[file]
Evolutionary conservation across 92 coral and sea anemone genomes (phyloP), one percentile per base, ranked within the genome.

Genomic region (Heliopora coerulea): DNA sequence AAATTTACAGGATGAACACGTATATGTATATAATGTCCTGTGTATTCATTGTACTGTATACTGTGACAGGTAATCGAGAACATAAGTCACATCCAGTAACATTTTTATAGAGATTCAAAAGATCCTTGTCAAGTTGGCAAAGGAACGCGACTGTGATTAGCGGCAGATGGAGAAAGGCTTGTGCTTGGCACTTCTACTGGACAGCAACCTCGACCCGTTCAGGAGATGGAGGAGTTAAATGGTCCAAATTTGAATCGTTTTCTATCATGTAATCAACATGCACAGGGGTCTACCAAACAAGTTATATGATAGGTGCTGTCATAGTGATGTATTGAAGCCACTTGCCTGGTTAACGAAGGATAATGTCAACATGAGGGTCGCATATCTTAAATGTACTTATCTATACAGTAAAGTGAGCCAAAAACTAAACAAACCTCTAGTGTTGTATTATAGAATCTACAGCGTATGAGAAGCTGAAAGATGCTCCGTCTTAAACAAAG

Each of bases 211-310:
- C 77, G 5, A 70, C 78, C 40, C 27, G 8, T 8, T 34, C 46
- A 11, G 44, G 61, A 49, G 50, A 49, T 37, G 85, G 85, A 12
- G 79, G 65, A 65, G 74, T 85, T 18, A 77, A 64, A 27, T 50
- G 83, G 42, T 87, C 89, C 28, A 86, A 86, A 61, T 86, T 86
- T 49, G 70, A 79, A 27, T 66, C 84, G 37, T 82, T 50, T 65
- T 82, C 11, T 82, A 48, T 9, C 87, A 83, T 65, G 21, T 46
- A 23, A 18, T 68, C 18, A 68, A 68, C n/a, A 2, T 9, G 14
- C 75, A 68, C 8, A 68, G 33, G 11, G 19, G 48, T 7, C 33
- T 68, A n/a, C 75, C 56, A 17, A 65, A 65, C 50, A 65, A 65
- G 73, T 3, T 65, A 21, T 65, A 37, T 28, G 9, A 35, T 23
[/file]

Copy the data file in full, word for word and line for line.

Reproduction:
Evolutionary conservation across 92 coral and sea anemone genomes (phyloP), one percentile per base, ranked within the genome.

Genomic region (Heliopora coerulea): DNA sequence AAATTTACAGGATGAACACGTATATGTATATAATGTCCTGTGTATTCATTGTACTGTATACTGTGACAGGTAATCGAGAACATAAGTCACATCCAGTAACATTTTTATAGAGATTCAAAAGATCCTTGTCAAGTTGGCAAAGGAACGCGACTGTGATTAGCGGCAGATGGAGAAAGGCTTGTGCTTGGCACTTCTACTGGACAGCAACCTCGACCCGTTCAGGAGATGGAGGAGTTAAATGGTCCAAATTTGAATCGTTTTCTATCATGTAATCAACATGCACAGGGGTCTACCAAACAAGTTATATGATAGGTGCTGTCATAGTGATGTATTGAAGCCACTTGCCTGGTTAACGAAGGATAATGTCAACATGAGGGTCGCATATCTTAAATGTACTTATCTATACAGTAAAGTGAGCCAAAAACTAAACAAACCTCTAGTGTTGTATTATAGAATCTACAGCGTATGAGAAGCTGAAAGATGCTCCGTCTTAAACAAAG

Each of bases 211-310:
- C 77, G 5, A 70, C 78, C 40, C 27, G 8, T 8, T 34, C 46
- A 11, G 44, G 61, A 49, G 50, A 49, T 37, G 85, G 85, A 12
- G 79, G 65, A 65, G 74, T 85, T 18, A 77, A 64, A 27, T 50
- G 83, G 42, T 87, C 89, C 28, A 86, A 86, A 61, T 86, T 86
- T 49, G 70, A 79, A 27, T 66, C 84, G 37, T 82, T 50, T 65
- T 82, C 11, T 82, A 48, T 9, C 87, A 83, T 65, G 21, T 46
- A 23, A 18, T 68, C 18, A 68, A 68, C n/a, A 2, T 9, G 14
- C 75, A 68, C 8, A 68, G 33, G 11, G 19, G 48, T 7, C 33
- T 68, A n/a, C 75, C 56, A 17, A 65, A 65, C 50, A 65, A 65
- G 73, T 3, T 65, A 21, T 65, A 37, T 28, G 9, A 35, T 23